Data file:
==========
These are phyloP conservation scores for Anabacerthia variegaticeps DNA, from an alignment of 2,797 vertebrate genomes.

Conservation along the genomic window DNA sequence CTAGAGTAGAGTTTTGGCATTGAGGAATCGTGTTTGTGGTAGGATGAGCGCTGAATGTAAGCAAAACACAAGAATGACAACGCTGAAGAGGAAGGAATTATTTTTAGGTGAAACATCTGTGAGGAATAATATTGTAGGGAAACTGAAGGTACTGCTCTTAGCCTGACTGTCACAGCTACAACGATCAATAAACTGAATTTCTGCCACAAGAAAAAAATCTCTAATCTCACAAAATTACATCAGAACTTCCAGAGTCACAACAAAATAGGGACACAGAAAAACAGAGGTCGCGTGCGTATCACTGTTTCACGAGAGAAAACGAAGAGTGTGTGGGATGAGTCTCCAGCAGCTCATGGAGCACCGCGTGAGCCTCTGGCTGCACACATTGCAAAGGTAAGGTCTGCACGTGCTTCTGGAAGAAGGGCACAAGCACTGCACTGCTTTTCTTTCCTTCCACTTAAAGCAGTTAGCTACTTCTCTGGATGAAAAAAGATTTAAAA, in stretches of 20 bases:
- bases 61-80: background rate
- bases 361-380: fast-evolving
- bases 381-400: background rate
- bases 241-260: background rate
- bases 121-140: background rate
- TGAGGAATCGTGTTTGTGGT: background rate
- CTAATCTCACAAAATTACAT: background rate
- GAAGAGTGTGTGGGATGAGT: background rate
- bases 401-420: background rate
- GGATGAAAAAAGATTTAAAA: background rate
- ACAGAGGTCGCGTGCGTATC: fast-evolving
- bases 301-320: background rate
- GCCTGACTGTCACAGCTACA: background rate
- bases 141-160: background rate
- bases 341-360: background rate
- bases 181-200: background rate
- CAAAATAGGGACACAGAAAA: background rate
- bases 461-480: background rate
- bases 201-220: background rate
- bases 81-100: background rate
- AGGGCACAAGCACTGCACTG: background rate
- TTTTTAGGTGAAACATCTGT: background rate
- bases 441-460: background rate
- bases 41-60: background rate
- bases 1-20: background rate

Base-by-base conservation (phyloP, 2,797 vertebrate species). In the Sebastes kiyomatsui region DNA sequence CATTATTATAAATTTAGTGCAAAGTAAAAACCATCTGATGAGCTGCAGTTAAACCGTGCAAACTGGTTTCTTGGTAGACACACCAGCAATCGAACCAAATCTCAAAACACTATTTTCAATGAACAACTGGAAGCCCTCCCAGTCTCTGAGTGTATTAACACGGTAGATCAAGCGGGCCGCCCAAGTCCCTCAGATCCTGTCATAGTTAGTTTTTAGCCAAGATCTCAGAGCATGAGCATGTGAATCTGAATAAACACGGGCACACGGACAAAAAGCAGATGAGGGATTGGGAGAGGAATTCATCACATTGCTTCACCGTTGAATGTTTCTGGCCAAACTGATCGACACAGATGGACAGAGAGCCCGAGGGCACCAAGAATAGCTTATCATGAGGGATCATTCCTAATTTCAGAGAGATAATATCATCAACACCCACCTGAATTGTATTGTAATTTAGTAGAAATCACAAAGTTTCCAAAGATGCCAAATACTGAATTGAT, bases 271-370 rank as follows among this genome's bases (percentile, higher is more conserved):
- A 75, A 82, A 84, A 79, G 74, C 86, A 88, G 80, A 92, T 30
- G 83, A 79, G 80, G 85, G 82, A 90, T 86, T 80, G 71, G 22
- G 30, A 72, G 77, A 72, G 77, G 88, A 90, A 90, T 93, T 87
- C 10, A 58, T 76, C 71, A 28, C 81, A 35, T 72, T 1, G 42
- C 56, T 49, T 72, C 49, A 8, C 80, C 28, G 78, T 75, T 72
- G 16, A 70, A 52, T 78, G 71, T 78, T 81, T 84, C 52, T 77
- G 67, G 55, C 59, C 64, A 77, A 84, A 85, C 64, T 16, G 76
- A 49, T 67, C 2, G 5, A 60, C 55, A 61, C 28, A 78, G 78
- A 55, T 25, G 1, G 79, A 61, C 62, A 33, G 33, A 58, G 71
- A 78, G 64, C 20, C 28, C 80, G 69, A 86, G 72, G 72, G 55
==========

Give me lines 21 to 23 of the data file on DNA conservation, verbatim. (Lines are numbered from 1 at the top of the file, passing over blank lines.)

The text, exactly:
- bases 201-220: background rate
- bases 81-100: background rate
- AGGGCACAAGCACTGCACTG: background rate